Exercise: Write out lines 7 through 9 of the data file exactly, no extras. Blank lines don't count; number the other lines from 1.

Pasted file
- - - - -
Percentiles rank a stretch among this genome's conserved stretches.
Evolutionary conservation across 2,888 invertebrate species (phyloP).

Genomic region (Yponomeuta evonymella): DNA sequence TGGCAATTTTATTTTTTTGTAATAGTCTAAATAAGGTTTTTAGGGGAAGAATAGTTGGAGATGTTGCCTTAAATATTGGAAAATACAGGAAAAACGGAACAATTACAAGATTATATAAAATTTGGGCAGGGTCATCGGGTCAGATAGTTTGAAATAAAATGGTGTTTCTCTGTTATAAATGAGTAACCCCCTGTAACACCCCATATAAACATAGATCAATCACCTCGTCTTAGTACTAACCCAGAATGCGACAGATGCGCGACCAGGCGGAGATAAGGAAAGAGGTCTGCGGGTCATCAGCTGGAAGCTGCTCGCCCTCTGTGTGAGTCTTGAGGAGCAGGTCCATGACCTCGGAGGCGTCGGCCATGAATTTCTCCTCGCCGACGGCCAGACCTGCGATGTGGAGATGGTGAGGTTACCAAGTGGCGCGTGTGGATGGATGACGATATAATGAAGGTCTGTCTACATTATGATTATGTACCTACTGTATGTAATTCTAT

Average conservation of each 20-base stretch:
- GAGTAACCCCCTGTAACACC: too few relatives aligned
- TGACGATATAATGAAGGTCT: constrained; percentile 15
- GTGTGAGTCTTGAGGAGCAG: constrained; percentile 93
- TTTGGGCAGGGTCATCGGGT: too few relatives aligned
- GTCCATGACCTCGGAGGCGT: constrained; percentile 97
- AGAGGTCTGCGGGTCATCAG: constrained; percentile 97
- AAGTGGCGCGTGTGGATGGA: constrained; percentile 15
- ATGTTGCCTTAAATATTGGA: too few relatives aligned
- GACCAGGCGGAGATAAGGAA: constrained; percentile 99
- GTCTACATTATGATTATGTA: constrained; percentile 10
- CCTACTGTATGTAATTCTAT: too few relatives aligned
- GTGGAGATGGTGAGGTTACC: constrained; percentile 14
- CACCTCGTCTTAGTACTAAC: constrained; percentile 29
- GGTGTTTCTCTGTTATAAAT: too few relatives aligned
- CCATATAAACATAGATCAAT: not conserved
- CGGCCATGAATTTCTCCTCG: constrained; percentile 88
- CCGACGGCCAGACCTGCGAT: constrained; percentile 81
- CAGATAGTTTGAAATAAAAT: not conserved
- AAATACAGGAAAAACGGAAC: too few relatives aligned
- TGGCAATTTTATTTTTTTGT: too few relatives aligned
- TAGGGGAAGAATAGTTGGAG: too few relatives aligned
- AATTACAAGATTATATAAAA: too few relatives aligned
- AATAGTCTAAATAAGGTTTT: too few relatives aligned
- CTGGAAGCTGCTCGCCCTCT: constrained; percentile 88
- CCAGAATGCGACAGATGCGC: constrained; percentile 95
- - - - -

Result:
- GTGTGAGTCTTGAGGAGCAG: constrained; percentile 93
- TTTGGGCAGGGTCATCGGGT: too few relatives aligned
- GTCCATGACCTCGGAGGCGT: constrained; percentile 97